After our tour of Albertslund, we started heading out of town to try out the “new” bike superhighway. It’s not technically built yet, but you can view the route here. As it turned out, the trail didn’t seem to be new at all, but simply bike trail number 58, which already exists. Perhaps they will just add some new signs to spiff it up a bit but it looked pretty much like a rebranding job from what we could tell.

The first part of the path was really segregated- sunk a few meters below grade and rather disconnected from the street. There were bus stops on the road above but only steps to get to them, no parking and no way to put your bike on the bus.

It was nice enough on a sunny afternoon with a fair number of folks running or biking along it, but didn’t seem like it would be so welcoming after dark since no one could see you if you got into any danger. It was nice to not have to make any stops, but after a couple kilometers of non-stop peddling, we started getting a bit sweaty and actually hoped for a stop light to get a little break!

After several kilometers, we got lost and accidentally wound up in the suburban town of Glostrup near the train station. We knew something was amiss because the path follows in parallel to the train tracks, but at a distance of about 2 km the whole way. Rechecking our map, we went back and eventually found the trail again.

This turned out to be a fateful mistake. As soon as we were about as far from a train station as possible, Ayako proceeded to get a flat tire. We then found ourselves about 3 km from the nearest station- and any sort of town center, bike shop or anything else useful- and in no mood to walk back to the station we just passed up.

We had a patch kit but with the weather hovering around freezing and the sun on its way down in the afternoon, we weren’t that interested in stopping to fix it. We stopped to pump up every few hundred meters at first and then, finding the air leaking out too fast, we gave up and walked the last 2 km to the next station. We were a bit grumbly by the time we made it.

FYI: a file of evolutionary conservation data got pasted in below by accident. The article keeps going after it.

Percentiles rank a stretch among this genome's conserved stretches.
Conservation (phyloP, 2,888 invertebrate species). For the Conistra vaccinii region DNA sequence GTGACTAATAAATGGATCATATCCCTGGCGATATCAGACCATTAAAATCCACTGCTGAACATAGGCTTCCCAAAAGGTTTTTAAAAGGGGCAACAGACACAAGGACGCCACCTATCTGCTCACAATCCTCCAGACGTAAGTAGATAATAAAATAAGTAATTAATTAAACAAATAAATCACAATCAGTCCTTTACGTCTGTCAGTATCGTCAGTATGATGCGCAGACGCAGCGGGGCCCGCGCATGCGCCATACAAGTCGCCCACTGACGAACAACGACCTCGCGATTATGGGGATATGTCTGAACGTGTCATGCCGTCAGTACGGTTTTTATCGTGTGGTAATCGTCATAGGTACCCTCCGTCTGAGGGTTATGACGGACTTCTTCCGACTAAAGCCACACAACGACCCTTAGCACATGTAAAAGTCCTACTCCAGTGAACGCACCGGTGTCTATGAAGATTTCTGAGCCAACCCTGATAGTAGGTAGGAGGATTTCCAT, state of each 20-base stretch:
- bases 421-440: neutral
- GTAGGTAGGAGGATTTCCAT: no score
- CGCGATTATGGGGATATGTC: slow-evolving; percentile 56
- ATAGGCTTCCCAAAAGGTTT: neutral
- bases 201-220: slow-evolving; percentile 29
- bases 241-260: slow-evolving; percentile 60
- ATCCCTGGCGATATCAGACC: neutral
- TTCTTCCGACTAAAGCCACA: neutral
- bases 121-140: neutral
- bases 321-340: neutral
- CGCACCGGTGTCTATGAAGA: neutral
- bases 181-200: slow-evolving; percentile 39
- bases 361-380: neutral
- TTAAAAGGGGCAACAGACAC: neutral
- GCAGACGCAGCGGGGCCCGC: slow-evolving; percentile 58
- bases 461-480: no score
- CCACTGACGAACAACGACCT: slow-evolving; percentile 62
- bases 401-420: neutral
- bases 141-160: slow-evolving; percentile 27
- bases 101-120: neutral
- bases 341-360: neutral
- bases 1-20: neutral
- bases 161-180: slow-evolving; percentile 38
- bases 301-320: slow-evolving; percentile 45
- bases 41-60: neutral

Ultimately, I feel that the concept of a segregated superhighway (and perhaps this extreme segregation we found in Albertslund) just doesn’t really add up. This experience of the flat tire really drove home the fears I already had about the system. Why would anyone want to ride 10-15 km (30-45 minutes) into town on a path that is far from any grocery, day care, or bike shop and feels unsafe at night? Perhaps this would be a nice change of pace on a sunny day in August when temperatures can crack a balmy 25C (~75F) if you are lucky. But when it is freezing cold, windy, and rainy- like it is most days in Denmark- I’d be hard pressed to imagine all but the most avid cyclist to be keen on biking that far.

Given that you could take the train (and even park your bike or put your bike on the train) and be in the city in less than 20 minutes, why not focus your resources on getting people from a few kilometers away in to the train station, which also conveniently has access to things like shopping, bike and repair shops, schools, and day care?

Multi-modal integration seems like a much more reasonable approach than assuming people want simply “speed and safety” like car drivers. Bikes aren’t cars. We shouldn’t apply traffic planning that works for cars for bicycling. We will need to have a more comprehensive and systemic experience to offer cyclists if we will capture more than the most extreme recreational riders on such trails.

Mapping distance based on time

Found this great post from over at the City Fix Blog about some new mapping software called Mapnificent that allows you to see how far you can go from a given location in the city in a certain period of time using public transit. Mapumental also lets you factor in housing prices and ‘scenicness’. Now if only they could do the same map for  bicycles!

 

This seems like a much more logical measurement of ‘distance’ that probably gets closer to people’s actual perception of distance than just a kilometer measurement. Typically, studies show cycling rates dropping around 5 kilometers but also that maintaining a high and consistent speed without stopping is an important motivator, especially for experienced cyclists.

I wonder what would happen if you actually measured how fast people bike and how far they could travel in a given time period. This might be a more accurate measurement of what is considered a ‘bikeable distance’.  I think people are also more willing to bike longer distances if the infrastructure lets them go faster and safer.

I’m thinking of clocking folks with a laser gun and/or GPS tracking for my research to see how fast and how far folks bike. Maybe we could finally find out if Copenhageners bike faster than Amsterdammers too…

Do segregated cycle tracks make sense in India?

This in from an informant in Pune, India where they built 80 km of cycle tracks, but most are unusable due to poor design, paving, and encroachment.

On 10th Nov 10, a cyclist was hit by a speeding luxury bus and died. The cycle tracks in Pune are just not visible, nor usable resulting in non-use of cycle tracks.

The manifold problems re CYCLE TRACKS are:

1.The signages are too little and insignificant/invisible, displayed after a pretty long distance. Lost or broken boards are never replaced.

2. CT are blocked by parking of 2 wheelers/rickshaws/cars , even trucks. (see earlier posts here and here)